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Craniofacial Syndromes


child with Craniofacial Syndromes

Craniofacial syndromes refer to a pediatric condition where a child presents with one or more abnormalities to the face and/or the head. This condition can happen when the soft plates of a baby’s skull close too soon, or in an unusual way, typically resulting in disfigurement or unusual facial appearances. Craniofacial syndromes can also result from other abnormal growth patterns of the face or skull, disease, or trauma.


There are numerous different craniofacial syndromes, the most common of which include Crouzon, Apert, Pfeiffer, Muenke, and Saethre-Chotzen syndromes. Each syndrome has a different set of potential complications, requiring a unique approach to surgical management. The expert pediatric neurosurgeons at BSSNY have knowledge and experience in treating even the most challenging craniofacial abnormalities.


The signs and symptoms of craniofacial syndromes depend on the type. Most involve some kind of defect or misshapen appearance of the head and/or face. Additionally, most signs are typically noticeable at birth, but some become more apparent during the first few months of a baby’s life.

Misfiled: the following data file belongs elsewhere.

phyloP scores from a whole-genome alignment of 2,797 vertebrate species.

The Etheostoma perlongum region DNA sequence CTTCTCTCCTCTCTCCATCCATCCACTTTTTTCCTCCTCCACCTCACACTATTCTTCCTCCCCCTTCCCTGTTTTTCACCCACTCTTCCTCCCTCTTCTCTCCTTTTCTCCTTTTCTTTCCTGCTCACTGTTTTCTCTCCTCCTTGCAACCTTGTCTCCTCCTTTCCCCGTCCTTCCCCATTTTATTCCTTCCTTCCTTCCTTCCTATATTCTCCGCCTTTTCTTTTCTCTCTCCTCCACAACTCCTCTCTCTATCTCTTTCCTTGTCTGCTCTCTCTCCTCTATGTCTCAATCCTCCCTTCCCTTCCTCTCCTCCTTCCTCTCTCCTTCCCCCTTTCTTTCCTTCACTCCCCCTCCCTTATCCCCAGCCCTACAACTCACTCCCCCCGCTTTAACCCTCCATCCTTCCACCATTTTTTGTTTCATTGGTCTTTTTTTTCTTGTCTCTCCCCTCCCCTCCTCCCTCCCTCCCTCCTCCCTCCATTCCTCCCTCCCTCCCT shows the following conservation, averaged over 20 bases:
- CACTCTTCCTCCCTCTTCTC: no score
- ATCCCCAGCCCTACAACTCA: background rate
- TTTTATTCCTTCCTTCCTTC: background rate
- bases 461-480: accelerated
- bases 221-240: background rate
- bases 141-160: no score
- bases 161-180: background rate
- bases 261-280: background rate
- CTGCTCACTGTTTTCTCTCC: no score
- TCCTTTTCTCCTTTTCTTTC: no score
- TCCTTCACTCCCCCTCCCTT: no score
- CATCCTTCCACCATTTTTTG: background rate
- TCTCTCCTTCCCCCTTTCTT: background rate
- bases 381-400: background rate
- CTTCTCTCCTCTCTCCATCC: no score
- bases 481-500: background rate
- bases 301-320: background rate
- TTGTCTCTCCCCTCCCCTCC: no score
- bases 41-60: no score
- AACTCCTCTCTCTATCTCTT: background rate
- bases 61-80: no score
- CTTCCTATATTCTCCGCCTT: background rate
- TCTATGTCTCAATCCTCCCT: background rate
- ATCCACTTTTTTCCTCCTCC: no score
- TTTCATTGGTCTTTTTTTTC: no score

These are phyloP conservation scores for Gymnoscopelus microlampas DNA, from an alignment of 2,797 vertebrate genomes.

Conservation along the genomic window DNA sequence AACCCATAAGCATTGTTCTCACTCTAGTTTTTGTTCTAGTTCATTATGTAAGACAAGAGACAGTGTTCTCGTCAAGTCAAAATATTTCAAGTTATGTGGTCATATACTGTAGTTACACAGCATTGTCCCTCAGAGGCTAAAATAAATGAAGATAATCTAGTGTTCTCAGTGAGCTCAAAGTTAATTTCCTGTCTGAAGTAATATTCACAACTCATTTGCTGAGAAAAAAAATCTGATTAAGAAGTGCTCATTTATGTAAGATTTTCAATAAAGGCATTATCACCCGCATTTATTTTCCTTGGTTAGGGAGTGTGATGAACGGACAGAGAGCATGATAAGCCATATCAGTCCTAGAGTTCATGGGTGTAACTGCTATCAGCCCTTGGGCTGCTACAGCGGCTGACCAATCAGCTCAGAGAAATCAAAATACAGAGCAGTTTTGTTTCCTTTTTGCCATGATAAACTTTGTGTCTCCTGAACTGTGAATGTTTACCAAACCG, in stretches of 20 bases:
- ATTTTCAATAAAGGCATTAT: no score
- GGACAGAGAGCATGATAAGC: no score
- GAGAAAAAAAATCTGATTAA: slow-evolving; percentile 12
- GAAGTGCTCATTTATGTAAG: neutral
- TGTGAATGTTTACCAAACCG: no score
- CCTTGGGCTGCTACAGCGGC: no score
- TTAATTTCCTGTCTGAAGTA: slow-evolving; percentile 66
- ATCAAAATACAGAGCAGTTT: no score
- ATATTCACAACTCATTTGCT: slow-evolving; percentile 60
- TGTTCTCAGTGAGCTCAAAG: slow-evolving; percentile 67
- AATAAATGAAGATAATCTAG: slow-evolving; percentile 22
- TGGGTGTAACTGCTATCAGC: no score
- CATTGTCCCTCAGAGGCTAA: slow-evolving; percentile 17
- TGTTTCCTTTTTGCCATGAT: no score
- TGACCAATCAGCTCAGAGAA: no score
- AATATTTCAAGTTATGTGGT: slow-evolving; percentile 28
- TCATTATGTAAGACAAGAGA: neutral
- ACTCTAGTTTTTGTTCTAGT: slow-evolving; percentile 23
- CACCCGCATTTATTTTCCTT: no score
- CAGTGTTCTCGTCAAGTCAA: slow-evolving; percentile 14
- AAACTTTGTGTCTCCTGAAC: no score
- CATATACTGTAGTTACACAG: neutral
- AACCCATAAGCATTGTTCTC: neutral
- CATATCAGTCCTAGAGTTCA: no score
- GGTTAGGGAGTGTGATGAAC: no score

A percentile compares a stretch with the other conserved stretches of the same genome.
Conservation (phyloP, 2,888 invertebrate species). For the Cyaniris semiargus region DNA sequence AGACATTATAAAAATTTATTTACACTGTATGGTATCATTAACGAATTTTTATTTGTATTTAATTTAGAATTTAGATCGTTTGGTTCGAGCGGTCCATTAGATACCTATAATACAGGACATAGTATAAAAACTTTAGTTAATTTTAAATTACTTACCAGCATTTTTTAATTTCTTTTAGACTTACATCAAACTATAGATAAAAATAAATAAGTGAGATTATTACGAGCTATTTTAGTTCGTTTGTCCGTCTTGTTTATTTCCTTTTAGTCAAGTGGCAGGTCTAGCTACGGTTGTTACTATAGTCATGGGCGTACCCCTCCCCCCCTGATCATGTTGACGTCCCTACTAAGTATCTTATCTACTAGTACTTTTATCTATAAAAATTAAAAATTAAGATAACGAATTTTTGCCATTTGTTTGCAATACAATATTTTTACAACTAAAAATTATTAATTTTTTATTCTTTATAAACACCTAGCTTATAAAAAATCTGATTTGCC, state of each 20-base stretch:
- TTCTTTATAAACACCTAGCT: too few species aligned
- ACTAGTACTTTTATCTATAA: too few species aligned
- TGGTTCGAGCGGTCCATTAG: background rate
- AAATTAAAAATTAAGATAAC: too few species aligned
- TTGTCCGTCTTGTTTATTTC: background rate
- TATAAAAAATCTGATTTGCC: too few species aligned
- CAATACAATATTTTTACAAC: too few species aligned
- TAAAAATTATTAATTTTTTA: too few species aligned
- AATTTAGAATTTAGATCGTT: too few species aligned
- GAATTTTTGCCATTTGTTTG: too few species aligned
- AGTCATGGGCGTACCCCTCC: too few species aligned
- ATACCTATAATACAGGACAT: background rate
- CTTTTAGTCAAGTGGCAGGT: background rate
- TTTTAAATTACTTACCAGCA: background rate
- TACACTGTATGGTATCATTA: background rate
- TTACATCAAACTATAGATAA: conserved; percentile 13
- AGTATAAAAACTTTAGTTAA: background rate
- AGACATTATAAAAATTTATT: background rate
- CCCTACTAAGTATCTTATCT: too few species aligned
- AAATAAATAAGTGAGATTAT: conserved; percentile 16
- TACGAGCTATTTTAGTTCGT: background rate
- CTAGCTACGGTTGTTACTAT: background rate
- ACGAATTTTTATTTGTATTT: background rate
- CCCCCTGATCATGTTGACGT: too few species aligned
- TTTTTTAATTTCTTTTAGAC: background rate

Treatment for a craniofacial abnormality depends on the type and severity of the disorder.


After examination and imaging, we may recommend surgery to correct the physical formation of the cranial and facial bones and maximize the function for your child. Surgery is often performed in conjunction with our pediatric craniofacial plastic surgeon.


Our pediatric neurosurgeon Dr. Michael Tobias is fellowship-trained and fluent in endoscopic and minimally invasive approaches to these kinds of restoration surgeries, which can provide a simpler technique that may minimize blood loss, complications, recovery time, and scarring.

Contact us today for an appointment!